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CEO-Worker Pay Ratios: CEO – Worker Pay Gap Resources

CEO-Worker Pay Ratios: CEO – Worker Pay Gap Resources

Since 2018, U.S. publicly held corporations have had to annually report the ratio between their CEO and median worker compensation. Corporate lobby groups and allied Republicans fought hard to repeal, delay, or water down this disclosure mandate, a measure initially enacted as part of the 2010 Dodd-Frank financial reform legislation. But institutional investors weighed in […]

Ontario Court Rules Severance Pay Is Based on Global Payroll

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Ontario Court Rules Severance Pay Is Based on Global Payroll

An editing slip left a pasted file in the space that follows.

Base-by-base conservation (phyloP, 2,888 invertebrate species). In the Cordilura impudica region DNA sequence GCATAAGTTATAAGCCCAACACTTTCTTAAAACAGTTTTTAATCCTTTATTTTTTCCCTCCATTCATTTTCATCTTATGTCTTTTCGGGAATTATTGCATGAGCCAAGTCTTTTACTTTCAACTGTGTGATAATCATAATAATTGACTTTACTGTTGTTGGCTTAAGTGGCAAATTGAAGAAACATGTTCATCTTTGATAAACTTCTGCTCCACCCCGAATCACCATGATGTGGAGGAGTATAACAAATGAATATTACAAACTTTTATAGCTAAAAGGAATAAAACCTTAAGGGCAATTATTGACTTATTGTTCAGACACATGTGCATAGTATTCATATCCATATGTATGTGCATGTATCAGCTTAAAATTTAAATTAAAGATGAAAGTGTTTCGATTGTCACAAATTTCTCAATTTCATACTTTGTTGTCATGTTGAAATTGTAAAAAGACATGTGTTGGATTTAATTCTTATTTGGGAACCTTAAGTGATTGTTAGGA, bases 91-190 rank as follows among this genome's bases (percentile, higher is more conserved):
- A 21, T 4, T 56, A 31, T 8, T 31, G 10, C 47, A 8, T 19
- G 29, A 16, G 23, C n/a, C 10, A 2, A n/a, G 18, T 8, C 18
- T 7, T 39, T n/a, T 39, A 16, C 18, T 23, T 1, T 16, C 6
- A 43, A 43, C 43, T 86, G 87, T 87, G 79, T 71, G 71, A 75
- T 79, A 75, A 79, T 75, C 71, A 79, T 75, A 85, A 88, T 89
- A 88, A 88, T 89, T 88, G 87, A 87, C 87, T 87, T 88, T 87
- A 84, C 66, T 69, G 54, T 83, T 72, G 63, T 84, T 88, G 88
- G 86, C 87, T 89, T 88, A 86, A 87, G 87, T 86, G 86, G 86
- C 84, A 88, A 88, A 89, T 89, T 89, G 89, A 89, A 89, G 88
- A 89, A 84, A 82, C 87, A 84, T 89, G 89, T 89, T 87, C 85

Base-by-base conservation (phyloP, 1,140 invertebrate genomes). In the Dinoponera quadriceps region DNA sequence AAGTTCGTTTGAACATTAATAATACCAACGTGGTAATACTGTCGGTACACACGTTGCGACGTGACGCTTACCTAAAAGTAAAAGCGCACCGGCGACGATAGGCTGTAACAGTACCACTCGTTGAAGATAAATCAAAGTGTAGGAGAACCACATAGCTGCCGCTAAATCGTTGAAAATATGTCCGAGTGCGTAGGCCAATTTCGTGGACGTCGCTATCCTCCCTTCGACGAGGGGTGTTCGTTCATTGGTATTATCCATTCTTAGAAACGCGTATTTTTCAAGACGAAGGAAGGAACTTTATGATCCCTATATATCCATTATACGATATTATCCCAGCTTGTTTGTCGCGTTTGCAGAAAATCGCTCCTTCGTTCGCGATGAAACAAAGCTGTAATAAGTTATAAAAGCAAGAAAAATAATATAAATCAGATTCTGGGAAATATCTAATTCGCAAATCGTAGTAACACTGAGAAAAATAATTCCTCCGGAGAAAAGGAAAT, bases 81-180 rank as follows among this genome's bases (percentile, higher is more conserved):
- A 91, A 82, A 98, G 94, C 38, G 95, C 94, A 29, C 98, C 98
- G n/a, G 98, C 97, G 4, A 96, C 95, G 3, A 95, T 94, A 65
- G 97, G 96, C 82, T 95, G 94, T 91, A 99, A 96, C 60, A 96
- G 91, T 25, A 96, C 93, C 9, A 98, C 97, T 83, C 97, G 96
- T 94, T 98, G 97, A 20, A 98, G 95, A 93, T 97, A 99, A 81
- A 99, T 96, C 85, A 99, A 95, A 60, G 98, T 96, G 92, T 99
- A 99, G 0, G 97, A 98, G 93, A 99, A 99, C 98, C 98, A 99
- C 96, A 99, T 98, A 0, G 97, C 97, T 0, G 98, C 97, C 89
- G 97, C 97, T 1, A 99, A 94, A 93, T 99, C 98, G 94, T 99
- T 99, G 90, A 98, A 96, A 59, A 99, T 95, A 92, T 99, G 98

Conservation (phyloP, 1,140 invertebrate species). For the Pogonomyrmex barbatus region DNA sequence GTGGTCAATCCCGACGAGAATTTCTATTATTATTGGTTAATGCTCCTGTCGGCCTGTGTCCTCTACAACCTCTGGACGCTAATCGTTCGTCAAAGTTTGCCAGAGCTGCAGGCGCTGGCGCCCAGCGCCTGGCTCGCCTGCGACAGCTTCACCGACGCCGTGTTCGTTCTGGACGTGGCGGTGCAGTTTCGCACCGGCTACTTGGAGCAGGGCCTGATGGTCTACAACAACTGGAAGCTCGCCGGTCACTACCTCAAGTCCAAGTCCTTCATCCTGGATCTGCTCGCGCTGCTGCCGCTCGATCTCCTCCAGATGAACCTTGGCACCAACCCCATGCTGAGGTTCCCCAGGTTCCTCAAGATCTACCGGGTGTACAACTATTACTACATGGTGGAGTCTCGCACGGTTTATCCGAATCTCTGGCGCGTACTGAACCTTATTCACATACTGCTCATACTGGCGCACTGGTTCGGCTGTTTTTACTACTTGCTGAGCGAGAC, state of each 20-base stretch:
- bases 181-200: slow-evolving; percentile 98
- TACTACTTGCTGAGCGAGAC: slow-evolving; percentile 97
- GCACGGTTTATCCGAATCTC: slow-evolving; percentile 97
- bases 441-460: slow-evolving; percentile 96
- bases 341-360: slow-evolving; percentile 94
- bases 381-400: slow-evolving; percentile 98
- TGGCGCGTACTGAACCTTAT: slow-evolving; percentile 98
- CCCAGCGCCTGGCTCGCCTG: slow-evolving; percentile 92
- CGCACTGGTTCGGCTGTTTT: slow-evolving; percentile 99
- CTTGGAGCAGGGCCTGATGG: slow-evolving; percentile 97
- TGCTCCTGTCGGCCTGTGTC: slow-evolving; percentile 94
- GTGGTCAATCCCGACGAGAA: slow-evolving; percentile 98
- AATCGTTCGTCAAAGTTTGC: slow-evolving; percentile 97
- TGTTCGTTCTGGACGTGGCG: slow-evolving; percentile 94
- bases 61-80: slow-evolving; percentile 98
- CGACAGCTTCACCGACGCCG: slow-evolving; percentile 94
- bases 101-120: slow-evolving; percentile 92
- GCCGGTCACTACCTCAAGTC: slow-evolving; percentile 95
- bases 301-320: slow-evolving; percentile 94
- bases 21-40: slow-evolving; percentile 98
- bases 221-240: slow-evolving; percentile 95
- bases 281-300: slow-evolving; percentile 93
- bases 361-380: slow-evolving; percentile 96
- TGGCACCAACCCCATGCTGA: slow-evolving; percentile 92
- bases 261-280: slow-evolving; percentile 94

​Ontario’s Divisional Court—a branch of the Superior Court of Justice in Canada’s largest province—unanimously ruled in June that more employers in Ontario will now have to take their global payroll into account in determining an employee’s entitlement to severance pay.According to the Ontario Employment Standards Act 2000 (ESA), employers in the province with a payroll of more than $2.5 million must compensate an employee for the loss of a job with five or more years of service to the company upon termination, explained Hilary Page, a lawyer with SpringLaw in Toronto. In the Hawkes v. Max Aicher (North America) Ltd. case, the Divisional Court overturned an earlier Ontario Labor Relations Board decision that the Can$2.5 million (approximately 1.98 million USD) threshold was limited to an employer’s Ontario payroll.”Prior to the Hawkes decision, employers could take the position that the payroll criteria only applied to payroll within the province of Ontario,” said Darren Avery, an attorney with Filion Wakely Thorup Angeletti LLP in London, Ontario. “This meant an employer could avoid paying severance pay if they only had a small operation in Ontario—and thus a payroll of less than $2.5 million.” The Hawkes decision changed that stance, Avery continued. “The court gave a clear signal it will consider an employer’s global payroll—whether it be from a different province or even a different country—in determining whether the statutory $2.5 million threshold is met.”Under the ESA, a notice of termination caps out at eight weeks, while severance pay can be issued up to 26 weeks, Page said. “Most employees are entitled to more than the amounts in the Employment Standards Act,” said Stephen Wolpert, an attorney with Whitten & Lublin in Toronto.Employers now need to reconsider their obligations when firing employees, Wolpert stated. The court decision will also increase termination and severance costs for many employers in Ontario.”As a result, some larger companies who had small operations and small payrolls in Ontario may have previously thought they were exempt from paying statutory severance pay,” Wolpert added. “Now it is clear that they will not be exempt.”Case BackgroundThe plaintiff worked for a Hamilton, Ontario-based subsidiary of European steel company Max Aicher until 2015 when his employment was terminated without cause.Fired employees have long been entitled to various protections under Ontario’s ESA, Wolpert stated.The plaintiff then filed a complaint with Ontario’s Ministry of Labor, claiming he was entitled to termination pay, vacation pay and severance pay based on Max Aicher’s global payroll. The Germany-based manufacturer’s global payroll far exceeds $2.5 million, Page noted.  Initially, an employment standards officer reviewed the claim in 2017, granting the employee termination and vacation pay. The officer also determined the plaintiff was not entitled to severance pay because his former employer did not have a payroll of at least $2.5 million in Ontario. The Ontario Labor Relations Board agreed with the employment standards officer’s decision in 2018, reiterating that payroll for the purposes of severance pay under the ESA was limited to an employer’s Ontario payroll. The plaintiff then appealed this decision.”The road to this decision was long,” Page said. …

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